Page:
I suppose that pharmaceutical companies and their leaders have become so used to the preferential treatment that their billions in lobbyist monies have afforded them for so many years, that they can't help but assume that they're somehow above the law. After all, they have been to a certain extent.

    A vice president at Teva Pharmaceuticals, a maker of generic drugs, says that the reduced patent penalties in the bill passed by the House "would make it easier for [Big Pharma companies] to cheat and get away with it, easier for them to defend their patents, and more difficult for us to get generic products on the market in a timely way."

    Naturally, this is all about money. As you know, a brand-name drug sells for significantly more than a generic drug. So if a patent is nullified, then every pharmaceutical company can dive in and start producing its own version of that drug. Suddenly, the drug in question wouldn't be exclusive. And there would be a price war that would favor you and me.

    As I said earlier - you can always count on Big Pharma to fight the bad fight.

  2. New study finds Big Pharma gunk in our water supply

    New study finds Big Pharma gunk in our water supply

    By now I'm sure you've heard the story that inundated the news over the last couple of weeks: an investigation conducted by the Associate Press revealed that an incredible variety of pharmaceuticals - including everything from antidepressants, sex hormones, anti-seizure medications, and ibuprofen - was found in the drinking supply of 41 million Americans. See? I told you not to drink the water. Consider this the nail in the tap water coffin.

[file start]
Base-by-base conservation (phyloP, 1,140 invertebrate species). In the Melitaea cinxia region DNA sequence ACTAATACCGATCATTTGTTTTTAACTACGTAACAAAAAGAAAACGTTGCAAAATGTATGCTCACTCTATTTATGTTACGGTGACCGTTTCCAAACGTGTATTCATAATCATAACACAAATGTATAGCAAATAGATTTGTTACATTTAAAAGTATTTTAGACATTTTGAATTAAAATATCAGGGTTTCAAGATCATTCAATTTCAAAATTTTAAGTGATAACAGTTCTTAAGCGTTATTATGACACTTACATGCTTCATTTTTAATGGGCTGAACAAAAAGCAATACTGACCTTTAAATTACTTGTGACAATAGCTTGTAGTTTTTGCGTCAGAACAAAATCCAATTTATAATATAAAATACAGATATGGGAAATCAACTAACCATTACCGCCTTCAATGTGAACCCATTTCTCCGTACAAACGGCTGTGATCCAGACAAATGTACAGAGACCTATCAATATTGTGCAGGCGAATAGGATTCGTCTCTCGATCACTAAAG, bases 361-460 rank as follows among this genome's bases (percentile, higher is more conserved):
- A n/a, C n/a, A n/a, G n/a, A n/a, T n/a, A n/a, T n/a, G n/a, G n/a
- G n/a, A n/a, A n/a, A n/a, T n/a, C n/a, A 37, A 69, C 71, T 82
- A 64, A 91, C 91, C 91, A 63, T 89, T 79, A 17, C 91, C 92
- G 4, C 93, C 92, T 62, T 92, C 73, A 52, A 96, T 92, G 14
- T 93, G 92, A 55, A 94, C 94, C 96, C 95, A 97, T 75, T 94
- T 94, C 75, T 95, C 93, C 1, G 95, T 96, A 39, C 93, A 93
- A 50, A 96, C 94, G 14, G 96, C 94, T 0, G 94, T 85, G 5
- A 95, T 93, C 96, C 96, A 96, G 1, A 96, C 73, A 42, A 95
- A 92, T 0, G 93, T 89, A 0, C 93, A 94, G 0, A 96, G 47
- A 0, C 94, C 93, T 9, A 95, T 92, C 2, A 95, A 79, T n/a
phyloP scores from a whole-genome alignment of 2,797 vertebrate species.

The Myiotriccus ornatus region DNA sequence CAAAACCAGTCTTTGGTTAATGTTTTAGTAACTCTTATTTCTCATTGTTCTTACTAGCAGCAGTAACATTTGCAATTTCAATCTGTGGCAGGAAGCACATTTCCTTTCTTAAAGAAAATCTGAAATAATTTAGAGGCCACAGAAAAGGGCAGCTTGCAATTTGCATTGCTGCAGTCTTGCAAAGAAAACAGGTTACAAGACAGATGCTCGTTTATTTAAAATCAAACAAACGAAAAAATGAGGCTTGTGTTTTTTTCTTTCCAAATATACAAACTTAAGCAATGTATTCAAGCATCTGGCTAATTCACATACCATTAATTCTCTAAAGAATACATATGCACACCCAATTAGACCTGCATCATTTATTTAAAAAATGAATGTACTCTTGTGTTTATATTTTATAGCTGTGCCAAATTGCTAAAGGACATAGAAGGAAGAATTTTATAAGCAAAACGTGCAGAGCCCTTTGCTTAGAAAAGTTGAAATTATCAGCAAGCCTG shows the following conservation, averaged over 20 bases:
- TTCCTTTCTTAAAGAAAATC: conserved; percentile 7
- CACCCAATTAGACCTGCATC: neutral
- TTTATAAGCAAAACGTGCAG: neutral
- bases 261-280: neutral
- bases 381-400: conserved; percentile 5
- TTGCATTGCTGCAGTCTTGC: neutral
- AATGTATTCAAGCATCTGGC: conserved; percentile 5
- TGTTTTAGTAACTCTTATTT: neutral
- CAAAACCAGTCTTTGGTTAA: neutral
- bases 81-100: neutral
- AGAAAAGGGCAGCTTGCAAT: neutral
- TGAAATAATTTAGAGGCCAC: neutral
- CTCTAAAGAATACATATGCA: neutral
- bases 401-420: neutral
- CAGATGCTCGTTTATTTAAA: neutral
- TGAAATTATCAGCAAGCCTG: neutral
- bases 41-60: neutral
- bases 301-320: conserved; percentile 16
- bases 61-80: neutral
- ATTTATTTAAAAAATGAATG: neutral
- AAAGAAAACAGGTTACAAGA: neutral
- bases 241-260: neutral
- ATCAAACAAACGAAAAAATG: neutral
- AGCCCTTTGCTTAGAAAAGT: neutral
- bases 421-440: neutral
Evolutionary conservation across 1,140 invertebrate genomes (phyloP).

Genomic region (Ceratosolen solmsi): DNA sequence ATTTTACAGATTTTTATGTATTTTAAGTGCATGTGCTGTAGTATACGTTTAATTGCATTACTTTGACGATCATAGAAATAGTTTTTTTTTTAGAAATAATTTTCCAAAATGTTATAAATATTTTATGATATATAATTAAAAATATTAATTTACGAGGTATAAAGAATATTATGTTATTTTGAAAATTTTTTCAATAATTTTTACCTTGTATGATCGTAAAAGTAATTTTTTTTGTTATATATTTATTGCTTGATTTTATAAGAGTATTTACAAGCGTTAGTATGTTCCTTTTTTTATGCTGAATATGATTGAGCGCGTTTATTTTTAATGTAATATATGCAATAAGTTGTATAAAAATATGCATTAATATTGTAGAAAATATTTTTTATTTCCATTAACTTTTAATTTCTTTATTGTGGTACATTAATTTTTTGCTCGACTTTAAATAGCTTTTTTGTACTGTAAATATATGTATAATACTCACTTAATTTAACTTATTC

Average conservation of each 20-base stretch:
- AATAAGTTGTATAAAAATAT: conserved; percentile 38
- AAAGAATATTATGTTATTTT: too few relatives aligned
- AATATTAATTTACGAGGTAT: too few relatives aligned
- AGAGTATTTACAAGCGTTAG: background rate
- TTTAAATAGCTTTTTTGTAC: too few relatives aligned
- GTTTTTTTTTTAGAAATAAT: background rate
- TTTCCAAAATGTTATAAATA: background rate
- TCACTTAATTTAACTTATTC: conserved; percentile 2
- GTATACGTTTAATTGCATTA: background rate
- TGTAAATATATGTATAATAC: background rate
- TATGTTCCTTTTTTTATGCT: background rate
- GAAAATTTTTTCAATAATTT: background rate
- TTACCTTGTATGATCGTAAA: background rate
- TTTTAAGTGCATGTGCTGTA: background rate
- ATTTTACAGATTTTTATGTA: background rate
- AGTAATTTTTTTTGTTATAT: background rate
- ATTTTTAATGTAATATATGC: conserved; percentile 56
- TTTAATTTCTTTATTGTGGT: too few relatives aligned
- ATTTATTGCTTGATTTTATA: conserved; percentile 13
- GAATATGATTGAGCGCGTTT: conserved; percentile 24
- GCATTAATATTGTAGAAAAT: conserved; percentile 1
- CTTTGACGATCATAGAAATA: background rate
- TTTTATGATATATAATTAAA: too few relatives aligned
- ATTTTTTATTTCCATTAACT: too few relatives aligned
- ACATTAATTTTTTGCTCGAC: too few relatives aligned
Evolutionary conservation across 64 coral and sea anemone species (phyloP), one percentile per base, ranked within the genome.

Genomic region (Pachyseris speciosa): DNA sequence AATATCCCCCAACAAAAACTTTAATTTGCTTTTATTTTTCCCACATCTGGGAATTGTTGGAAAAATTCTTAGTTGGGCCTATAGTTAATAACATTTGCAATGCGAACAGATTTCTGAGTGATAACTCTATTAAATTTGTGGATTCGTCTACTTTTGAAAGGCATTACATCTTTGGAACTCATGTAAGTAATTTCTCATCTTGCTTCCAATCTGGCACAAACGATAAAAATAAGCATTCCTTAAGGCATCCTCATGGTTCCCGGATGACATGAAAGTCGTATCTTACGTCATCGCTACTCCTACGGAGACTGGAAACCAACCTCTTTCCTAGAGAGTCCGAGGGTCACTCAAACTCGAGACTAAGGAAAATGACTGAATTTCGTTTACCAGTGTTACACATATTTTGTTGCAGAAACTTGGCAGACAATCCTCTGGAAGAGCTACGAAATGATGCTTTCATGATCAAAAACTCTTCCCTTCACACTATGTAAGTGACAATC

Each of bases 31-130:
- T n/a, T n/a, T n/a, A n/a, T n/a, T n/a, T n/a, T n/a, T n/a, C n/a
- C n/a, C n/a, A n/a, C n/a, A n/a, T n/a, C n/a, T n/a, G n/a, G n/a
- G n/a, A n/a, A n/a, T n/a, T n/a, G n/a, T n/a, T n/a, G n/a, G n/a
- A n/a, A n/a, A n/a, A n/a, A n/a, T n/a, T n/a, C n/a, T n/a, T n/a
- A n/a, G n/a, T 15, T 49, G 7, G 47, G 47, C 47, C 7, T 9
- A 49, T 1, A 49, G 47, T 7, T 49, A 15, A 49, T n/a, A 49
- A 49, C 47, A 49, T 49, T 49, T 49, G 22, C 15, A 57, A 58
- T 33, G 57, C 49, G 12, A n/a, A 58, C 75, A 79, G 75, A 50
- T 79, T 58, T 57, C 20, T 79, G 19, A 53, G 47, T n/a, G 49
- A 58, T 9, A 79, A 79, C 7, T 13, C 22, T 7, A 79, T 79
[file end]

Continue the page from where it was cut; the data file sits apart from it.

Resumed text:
How are these materials ending up in the water in the first place? Well, it's not because of illegal dumping by pharmaceutical companies - it's because we're an overmedicated society. The simple truth is that Americans take a lot of drugs. Not all of those drugs are absorbed into your body. Those that aren't absorbed are expelled through - and forgive me if you've just eaten - urine and feces. The fact is, water purification systems have no way of specifically screening out these elements from the water, so they remain a presence - a trace presence to be sure - but they're there.

    I don't care that the concentrations of these pharmaceuticals are so miniscule that they can be measured in parts per billion and even parts per trillion. The point is not that one gulp of this tainted brew will have a negative effect. The real issue is chronic, low-level exposure to these drugs.